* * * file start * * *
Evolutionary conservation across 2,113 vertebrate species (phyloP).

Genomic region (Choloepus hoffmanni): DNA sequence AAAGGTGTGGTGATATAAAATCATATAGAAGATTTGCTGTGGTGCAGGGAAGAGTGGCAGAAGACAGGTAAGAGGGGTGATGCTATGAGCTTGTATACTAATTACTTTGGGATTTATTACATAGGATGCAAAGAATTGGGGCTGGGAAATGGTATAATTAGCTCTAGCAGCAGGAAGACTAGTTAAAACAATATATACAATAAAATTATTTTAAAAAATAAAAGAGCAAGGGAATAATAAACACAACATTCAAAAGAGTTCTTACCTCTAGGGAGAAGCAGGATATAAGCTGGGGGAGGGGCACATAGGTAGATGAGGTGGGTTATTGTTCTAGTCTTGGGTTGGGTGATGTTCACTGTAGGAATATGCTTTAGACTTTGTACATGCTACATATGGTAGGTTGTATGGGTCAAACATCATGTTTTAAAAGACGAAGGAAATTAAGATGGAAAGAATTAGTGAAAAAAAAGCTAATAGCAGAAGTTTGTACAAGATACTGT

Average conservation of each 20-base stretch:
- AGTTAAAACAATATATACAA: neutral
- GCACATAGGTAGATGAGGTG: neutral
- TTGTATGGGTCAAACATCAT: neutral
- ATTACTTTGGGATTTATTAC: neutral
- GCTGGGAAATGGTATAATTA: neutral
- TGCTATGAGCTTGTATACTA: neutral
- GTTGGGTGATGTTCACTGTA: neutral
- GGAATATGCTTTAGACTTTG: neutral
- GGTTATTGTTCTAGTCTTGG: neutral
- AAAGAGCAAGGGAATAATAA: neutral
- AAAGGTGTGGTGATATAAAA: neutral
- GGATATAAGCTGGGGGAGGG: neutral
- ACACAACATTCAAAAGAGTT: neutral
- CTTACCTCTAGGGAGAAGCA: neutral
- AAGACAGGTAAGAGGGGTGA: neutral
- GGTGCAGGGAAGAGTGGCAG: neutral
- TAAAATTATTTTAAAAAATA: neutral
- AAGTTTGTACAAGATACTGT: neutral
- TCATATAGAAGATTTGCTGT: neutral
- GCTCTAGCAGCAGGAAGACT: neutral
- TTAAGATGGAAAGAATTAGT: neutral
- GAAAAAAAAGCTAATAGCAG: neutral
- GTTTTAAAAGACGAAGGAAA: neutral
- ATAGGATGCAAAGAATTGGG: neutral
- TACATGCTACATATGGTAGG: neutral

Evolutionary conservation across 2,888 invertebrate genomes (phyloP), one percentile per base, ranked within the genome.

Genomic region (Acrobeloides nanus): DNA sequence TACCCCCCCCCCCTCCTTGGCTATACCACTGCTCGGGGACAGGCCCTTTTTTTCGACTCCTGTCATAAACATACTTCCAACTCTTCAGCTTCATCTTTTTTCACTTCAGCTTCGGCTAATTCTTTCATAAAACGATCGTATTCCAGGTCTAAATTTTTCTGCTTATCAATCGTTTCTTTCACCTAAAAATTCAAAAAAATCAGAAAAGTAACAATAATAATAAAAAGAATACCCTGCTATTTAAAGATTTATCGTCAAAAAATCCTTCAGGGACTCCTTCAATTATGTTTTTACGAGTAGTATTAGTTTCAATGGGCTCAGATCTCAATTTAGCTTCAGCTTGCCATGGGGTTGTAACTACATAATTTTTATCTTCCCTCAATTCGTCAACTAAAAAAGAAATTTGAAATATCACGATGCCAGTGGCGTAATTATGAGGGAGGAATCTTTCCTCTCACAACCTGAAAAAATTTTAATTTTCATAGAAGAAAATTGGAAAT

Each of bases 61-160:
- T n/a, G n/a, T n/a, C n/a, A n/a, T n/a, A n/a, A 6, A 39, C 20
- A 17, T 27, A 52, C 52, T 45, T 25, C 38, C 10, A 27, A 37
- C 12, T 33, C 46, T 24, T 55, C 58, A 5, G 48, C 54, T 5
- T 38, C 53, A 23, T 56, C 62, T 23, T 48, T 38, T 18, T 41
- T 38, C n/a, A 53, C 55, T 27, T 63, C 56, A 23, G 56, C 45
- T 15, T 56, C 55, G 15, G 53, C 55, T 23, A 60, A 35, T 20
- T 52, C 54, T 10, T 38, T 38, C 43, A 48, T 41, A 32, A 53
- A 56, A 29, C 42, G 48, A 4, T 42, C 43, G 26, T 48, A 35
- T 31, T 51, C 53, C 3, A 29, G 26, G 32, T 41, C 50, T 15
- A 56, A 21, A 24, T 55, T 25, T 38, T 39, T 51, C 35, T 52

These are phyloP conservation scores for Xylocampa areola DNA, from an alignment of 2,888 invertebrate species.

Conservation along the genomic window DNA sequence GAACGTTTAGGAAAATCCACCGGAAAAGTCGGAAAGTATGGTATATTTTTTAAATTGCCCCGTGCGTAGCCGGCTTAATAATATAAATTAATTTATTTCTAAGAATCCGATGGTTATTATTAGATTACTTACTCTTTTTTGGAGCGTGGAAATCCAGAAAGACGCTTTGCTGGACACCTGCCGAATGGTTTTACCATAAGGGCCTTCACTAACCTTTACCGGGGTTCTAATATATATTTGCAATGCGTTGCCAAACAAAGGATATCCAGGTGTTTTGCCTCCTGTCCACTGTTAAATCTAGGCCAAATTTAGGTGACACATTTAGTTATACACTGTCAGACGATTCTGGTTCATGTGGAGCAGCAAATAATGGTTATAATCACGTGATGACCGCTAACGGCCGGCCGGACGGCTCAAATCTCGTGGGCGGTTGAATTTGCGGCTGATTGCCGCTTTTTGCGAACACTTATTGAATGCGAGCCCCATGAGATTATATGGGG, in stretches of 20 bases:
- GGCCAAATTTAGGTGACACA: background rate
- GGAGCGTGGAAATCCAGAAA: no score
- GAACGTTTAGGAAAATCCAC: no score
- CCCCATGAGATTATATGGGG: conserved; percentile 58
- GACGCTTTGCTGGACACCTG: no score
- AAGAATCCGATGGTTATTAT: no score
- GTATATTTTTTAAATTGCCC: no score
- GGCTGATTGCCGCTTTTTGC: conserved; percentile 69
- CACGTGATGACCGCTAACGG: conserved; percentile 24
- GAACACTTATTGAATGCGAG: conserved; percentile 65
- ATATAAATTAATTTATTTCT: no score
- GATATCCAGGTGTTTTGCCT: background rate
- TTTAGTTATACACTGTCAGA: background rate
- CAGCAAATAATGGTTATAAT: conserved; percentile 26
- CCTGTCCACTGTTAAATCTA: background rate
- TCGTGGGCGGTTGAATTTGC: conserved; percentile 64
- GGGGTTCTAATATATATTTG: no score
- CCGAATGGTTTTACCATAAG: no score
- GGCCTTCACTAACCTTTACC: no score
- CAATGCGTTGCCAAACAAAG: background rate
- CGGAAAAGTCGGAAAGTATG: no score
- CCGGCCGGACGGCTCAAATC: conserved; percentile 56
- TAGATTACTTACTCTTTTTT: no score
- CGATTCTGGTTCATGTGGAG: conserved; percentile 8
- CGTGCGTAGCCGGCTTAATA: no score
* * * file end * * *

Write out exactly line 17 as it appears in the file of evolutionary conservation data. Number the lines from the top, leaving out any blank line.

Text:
- CTTACCTCTAGGGAGAAGCA: neutral